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FTC settles pain relief device case for $4 million

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If you live with chronic and severe pain, over-the-counter devices that promise powerful, drug-free relief can be tempting, even if they’re costly. But, before you invest in products that promise life-changing results, read about the FTC’s $4 million settlement with the marketers of a device known as Quell.
Quell is a transcutaneous electrical nerve stimulation (TENS) device. TENS devices use electrodes to deliver low-voltage electrical currents through the skin and may relieve minor pain at the site where they’re applied.
According to the FTC, Quell’s ads claimed it could do much more. The ads said that Quell — when worn as directed, on the upper calf, just below the knee — caused the release of “natural pain blockers,” resulting in pain relief throughout the body from serious conditions like osteoarthritis, nerve damage, sciatica, shingles, and fibromyalgia.
The problem, according to the FTC: NeuroMetrix, Inc., the company behind Quell, and company founder and CEO Shai Gozani, didn’t have scientific evidence to back up their pain relief claims. The FTC says the defendants added to the deception by claiming that Quell was “clinically proven” to deliver widespread chronic pain relief and “cleared” by the FDA for that purpose. Those claims, the FTC says, were flat-out false.
The result, according to the FTC: people shelled out up to $299 for Quell devices, plus $30 for a one-month supply of replacement electrodes.
Under the settlement, the defendants must pay the Commission $4 million, which will be returned to Quell customers. The settlement also bars the defendants from claiming that Quell or any other device can relieve chronic or severe pain throughout the body — or has any other health benefit – unless they have scientific proof.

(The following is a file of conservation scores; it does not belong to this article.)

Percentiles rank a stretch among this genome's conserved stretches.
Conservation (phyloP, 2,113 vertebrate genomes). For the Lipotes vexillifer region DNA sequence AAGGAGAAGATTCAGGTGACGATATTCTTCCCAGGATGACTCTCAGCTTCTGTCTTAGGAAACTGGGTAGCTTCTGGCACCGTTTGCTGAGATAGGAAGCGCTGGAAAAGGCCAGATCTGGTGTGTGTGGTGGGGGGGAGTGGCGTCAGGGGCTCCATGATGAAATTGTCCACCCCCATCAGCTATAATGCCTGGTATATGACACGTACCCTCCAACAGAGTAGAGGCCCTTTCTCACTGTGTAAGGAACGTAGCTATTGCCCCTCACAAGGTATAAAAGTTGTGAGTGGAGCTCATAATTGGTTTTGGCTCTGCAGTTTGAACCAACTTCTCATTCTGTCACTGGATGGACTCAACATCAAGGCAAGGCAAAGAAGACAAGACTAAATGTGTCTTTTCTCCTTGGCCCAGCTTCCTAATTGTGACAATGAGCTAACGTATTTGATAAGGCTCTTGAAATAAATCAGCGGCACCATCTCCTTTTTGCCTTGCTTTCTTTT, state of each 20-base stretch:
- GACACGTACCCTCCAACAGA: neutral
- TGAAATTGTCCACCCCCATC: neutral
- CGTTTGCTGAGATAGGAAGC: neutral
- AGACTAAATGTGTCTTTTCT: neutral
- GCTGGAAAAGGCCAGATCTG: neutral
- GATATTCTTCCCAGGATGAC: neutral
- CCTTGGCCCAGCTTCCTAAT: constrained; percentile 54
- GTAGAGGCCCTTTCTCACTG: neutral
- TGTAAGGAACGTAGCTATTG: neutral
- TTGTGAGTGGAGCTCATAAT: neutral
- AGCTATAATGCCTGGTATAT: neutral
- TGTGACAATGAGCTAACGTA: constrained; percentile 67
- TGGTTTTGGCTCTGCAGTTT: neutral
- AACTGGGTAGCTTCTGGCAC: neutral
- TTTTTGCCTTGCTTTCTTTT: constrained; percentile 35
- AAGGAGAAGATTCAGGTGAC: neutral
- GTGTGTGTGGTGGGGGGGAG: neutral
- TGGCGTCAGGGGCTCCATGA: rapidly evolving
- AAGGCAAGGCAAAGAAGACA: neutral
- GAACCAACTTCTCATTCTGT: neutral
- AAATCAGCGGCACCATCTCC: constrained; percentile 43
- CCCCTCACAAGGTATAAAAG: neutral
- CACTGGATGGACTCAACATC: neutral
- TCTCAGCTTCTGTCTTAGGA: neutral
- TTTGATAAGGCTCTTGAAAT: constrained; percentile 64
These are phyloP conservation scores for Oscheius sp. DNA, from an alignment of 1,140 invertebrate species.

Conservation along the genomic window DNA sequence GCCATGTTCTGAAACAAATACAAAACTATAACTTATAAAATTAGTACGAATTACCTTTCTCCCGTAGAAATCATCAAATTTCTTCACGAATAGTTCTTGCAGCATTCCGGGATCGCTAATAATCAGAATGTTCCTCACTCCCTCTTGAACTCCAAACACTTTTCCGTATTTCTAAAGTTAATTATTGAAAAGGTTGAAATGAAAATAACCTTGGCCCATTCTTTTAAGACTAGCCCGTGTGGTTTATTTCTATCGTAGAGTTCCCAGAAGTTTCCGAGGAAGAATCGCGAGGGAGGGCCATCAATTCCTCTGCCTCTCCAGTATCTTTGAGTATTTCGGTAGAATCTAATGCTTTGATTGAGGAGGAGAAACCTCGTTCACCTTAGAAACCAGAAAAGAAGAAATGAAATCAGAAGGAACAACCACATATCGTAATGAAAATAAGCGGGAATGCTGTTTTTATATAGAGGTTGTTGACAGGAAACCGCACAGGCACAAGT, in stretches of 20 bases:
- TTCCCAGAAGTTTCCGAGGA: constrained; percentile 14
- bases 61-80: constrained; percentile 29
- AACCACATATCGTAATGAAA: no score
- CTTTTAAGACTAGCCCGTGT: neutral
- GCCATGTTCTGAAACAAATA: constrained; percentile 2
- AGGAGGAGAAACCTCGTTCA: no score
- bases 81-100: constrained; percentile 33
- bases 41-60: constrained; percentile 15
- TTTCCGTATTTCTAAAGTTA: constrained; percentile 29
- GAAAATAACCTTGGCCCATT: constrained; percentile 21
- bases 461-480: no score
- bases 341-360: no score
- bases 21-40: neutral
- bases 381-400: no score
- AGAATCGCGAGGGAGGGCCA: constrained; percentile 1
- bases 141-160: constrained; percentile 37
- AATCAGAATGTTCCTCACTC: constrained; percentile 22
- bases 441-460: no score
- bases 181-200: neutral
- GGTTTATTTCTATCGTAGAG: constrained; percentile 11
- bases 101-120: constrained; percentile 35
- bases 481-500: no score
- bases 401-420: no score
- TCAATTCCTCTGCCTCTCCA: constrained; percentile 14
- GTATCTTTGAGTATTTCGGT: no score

Before you try an expensive health product that promises miraculous results, talk with your doctor or other healthcare professional.
Blog Topics: 
Health & Fitness


The company selling phony pain relief had to refund 4 million dollars, great! But how many units did they sell at 299 dollars and is anyone going to jail?

The light color of the print on your cite is difficult for seniors like me to read. My request is that you use black instead of the gray on this web page. Please help us to read the information without difficult or eye strain. You offer valuable information and it should also be easy to read. Thanks

I agree. No gray text.

How do I find out if I'm eligible for refund if I've previously purchased the Quell device.

I wonder the same thing as above.

I purchased one and it did not work. I still have it but no paperwork.

My life was changed when I started using Quell, because I arranged my day around wearing the device according to guidelines issued. I used it for several months and, according to guidelines, was patient as I was told relief might take “several weeks” to come. Relief never came and I was (am) hugely disappointed after spending the money requested, and of course I purchased extra electrodes. I thought it was just a fluke that I was not helped and that most people are. And another huge point, this device was talked up in AARP magazine. THAT alone is a big disappointment. If I can’t trust information in AARP? It was an article, NOT an ad.

I also wanted to know who to contact.

How do I find out if I can submit a claim. I purchased the unit and the refill pac.

I purchased this and the electrode patches caused severe skin burins due to the adhesives not being for sensitive skin. The company’s response was for me to place the electrodes above the knee. I asked why would I wasn’t another severe skin button there too as both legs had them below the knee (delayed reaction)? They said they may develop electrode strips for sensitive skin. So wasted $ and for the extra patches I got. I do not see s contact person either.

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